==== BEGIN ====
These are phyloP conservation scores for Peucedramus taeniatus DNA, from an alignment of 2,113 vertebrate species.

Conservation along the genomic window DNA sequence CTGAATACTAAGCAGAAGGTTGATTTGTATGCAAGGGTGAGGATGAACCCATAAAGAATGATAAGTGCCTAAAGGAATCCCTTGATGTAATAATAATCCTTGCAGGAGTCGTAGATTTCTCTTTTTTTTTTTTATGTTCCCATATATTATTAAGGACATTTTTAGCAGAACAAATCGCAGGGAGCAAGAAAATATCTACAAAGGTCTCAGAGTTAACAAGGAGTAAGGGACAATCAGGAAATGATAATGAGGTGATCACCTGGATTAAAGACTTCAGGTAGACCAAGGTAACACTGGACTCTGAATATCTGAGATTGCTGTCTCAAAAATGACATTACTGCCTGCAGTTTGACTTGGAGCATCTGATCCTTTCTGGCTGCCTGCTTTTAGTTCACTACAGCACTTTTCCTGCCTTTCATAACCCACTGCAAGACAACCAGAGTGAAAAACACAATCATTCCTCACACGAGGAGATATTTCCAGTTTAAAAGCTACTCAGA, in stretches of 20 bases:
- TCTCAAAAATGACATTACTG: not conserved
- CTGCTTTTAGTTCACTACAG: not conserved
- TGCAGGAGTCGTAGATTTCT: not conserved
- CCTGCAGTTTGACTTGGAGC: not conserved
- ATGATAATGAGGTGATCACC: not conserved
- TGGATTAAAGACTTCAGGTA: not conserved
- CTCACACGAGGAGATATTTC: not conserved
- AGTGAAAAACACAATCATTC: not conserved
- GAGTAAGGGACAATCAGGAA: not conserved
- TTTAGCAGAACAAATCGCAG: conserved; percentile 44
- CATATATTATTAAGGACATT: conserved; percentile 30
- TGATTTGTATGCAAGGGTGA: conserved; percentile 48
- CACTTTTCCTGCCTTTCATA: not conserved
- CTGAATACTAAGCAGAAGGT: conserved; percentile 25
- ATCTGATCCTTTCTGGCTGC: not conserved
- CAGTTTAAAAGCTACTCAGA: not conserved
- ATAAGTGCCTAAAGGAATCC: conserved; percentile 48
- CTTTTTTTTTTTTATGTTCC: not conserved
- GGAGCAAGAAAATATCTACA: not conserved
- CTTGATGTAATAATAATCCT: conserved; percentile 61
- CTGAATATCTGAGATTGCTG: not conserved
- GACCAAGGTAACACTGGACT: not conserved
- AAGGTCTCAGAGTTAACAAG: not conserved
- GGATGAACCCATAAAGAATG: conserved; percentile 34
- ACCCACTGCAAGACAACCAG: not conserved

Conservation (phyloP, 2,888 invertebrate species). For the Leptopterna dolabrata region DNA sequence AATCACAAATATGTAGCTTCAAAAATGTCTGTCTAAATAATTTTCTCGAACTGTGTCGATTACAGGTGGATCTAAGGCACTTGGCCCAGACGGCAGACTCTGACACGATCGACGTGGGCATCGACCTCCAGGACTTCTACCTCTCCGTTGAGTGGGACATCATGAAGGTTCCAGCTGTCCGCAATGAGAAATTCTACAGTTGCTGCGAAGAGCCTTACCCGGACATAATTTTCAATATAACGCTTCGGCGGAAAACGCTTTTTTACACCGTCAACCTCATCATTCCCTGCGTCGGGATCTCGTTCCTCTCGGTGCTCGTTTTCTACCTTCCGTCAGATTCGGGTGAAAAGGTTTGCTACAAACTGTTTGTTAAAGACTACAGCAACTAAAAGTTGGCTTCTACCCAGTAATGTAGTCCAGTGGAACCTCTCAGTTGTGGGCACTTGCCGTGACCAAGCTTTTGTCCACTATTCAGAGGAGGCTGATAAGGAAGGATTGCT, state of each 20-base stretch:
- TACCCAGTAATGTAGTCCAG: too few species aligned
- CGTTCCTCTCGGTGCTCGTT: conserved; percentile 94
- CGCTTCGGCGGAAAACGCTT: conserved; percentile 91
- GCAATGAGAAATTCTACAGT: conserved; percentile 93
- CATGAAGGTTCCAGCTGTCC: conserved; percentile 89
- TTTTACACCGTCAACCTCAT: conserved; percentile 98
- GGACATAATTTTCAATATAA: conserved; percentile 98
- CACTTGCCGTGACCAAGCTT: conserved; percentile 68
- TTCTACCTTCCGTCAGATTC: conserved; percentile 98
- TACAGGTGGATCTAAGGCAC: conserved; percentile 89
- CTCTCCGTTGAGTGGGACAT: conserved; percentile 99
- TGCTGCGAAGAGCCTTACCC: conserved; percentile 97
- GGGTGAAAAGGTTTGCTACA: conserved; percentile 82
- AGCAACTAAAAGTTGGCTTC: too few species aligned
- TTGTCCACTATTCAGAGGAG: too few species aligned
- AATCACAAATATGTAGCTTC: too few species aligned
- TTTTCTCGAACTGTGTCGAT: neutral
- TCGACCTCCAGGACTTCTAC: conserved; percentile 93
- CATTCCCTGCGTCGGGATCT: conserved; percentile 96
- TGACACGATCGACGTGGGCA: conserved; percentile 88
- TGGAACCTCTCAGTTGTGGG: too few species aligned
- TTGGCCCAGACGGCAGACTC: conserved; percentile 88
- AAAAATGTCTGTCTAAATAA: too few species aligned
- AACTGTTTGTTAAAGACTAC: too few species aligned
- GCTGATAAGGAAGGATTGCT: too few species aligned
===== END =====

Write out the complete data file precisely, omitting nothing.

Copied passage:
These are phyloP conservation scores for Peucedramus taeniatus DNA, from an alignment of 2,113 vertebrate species.

Conservation along the genomic window DNA sequence CTGAATACTAAGCAGAAGGTTGATTTGTATGCAAGGGTGAGGATGAACCCATAAAGAATGATAAGTGCCTAAAGGAATCCCTTGATGTAATAATAATCCTTGCAGGAGTCGTAGATTTCTCTTTTTTTTTTTTATGTTCCCATATATTATTAAGGACATTTTTAGCAGAACAAATCGCAGGGAGCAAGAAAATATCTACAAAGGTCTCAGAGTTAACAAGGAGTAAGGGACAATCAGGAAATGATAATGAGGTGATCACCTGGATTAAAGACTTCAGGTAGACCAAGGTAACACTGGACTCTGAATATCTGAGATTGCTGTCTCAAAAATGACATTACTGCCTGCAGTTTGACTTGGAGCATCTGATCCTTTCTGGCTGCCTGCTTTTAGTTCACTACAGCACTTTTCCTGCCTTTCATAACCCACTGCAAGACAACCAGAGTGAAAAACACAATCATTCCTCACACGAGGAGATATTTCCAGTTTAAAAGCTACTCAGA, in stretches of 20 bases:
- TCTCAAAAATGACATTACTG: not conserved
- CTGCTTTTAGTTCACTACAG: not conserved
- TGCAGGAGTCGTAGATTTCT: not conserved
- CCTGCAGTTTGACTTGGAGC: not conserved
- ATGATAATGAGGTGATCACC: not conserved
- TGGATTAAAGACTTCAGGTA: not conserved
- CTCACACGAGGAGATATTTC: not conserved
- AGTGAAAAACACAATCATTC: not conserved
- GAGTAAGGGACAATCAGGAA: not conserved
- TTTAGCAGAACAAATCGCAG: conserved; percentile 44
- CATATATTATTAAGGACATT: conserved; percentile 30
- TGATTTGTATGCAAGGGTGA: conserved; percentile 48
- CACTTTTCCTGCCTTTCATA: not conserved
- CTGAATACTAAGCAGAAGGT: conserved; percentile 25
- ATCTGATCCTTTCTGGCTGC: not conserved
- CAGTTTAAAAGCTACTCAGA: not conserved
- ATAAGTGCCTAAAGGAATCC: conserved; percentile 48
- CTTTTTTTTTTTTATGTTCC: not conserved
- GGAGCAAGAAAATATCTACA: not conserved
- CTTGATGTAATAATAATCCT: conserved; percentile 61
- CTGAATATCTGAGATTGCTG: not conserved
- GACCAAGGTAACACTGGACT: not conserved
- AAGGTCTCAGAGTTAACAAG: not conserved
- GGATGAACCCATAAAGAATG: conserved; percentile 34
- ACCCACTGCAAGACAACCAG: not conserved

Conservation (phyloP, 2,888 invertebrate species). For the Leptopterna dolabrata region DNA sequence AATCACAAATATGTAGCTTCAAAAATGTCTGTCTAAATAATTTTCTCGAACTGTGTCGATTACAGGTGGATCTAAGGCACTTGGCCCAGACGGCAGACTCTGACACGATCGACGTGGGCATCGACCTCCAGGACTTCTACCTCTCCGTTGAGTGGGACATCATGAAGGTTCCAGCTGTCCGCAATGAGAAATTCTACAGTTGCTGCGAAGAGCCTTACCCGGACATAATTTTCAATATAACGCTTCGGCGGAAAACGCTTTTTTACACCGTCAACCTCATCATTCCCTGCGTCGGGATCTCGTTCCTCTCGGTGCTCGTTTTCTACCTTCCGTCAGATTCGGGTGAAAAGGTTTGCTACAAACTGTTTGTTAAAGACTACAGCAACTAAAAGTTGGCTTCTACCCAGTAATGTAGTCCAGTGGAACCTCTCAGTTGTGGGCACTTGCCGTGACCAAGCTTTTGTCCACTATTCAGAGGAGGCTGATAAGGAAGGATTGCT, state of each 20-base stretch:
- TACCCAGTAATGTAGTCCAG: too few species aligned
- CGTTCCTCTCGGTGCTCGTT: conserved; percentile 94
- CGCTTCGGCGGAAAACGCTT: conserved; percentile 91
- GCAATGAGAAATTCTACAGT: conserved; percentile 93
- CATGAAGGTTCCAGCTGTCC: conserved; percentile 89
- TTTTACACCGTCAACCTCAT: conserved; percentile 98
- GGACATAATTTTCAATATAA: conserved; percentile 98
- CACTTGCCGTGACCAAGCTT: conserved; percentile 68
- TTCTACCTTCCGTCAGATTC: conserved; percentile 98
- TACAGGTGGATCTAAGGCAC: conserved; percentile 89
- CTCTCCGTTGAGTGGGACAT: conserved; percentile 99
- TGCTGCGAAGAGCCTTACCC: conserved; percentile 97
- GGGTGAAAAGGTTTGCTACA: conserved; percentile 82
- AGCAACTAAAAGTTGGCTTC: too few species aligned
- TTGTCCACTATTCAGAGGAG: too few species aligned
- AATCACAAATATGTAGCTTC: too few species aligned
- TTTTCTCGAACTGTGTCGAT: neutral
- TCGACCTCCAGGACTTCTAC: conserved; percentile 93
- CATTCCCTGCGTCGGGATCT: conserved; percentile 96
- TGACACGATCGACGTGGGCA: conserved; percentile 88
- TGGAACCTCTCAGTTGTGGG: too few species aligned
- TTGGCCCAGACGGCAGACTC: conserved; percentile 88
- AAAAATGTCTGTCTAAATAA: too few species aligned
- AACTGTTTGTTAAAGACTAC: too few species aligned
- GCTGATAAGGAAGGATTGCT: too few species aligned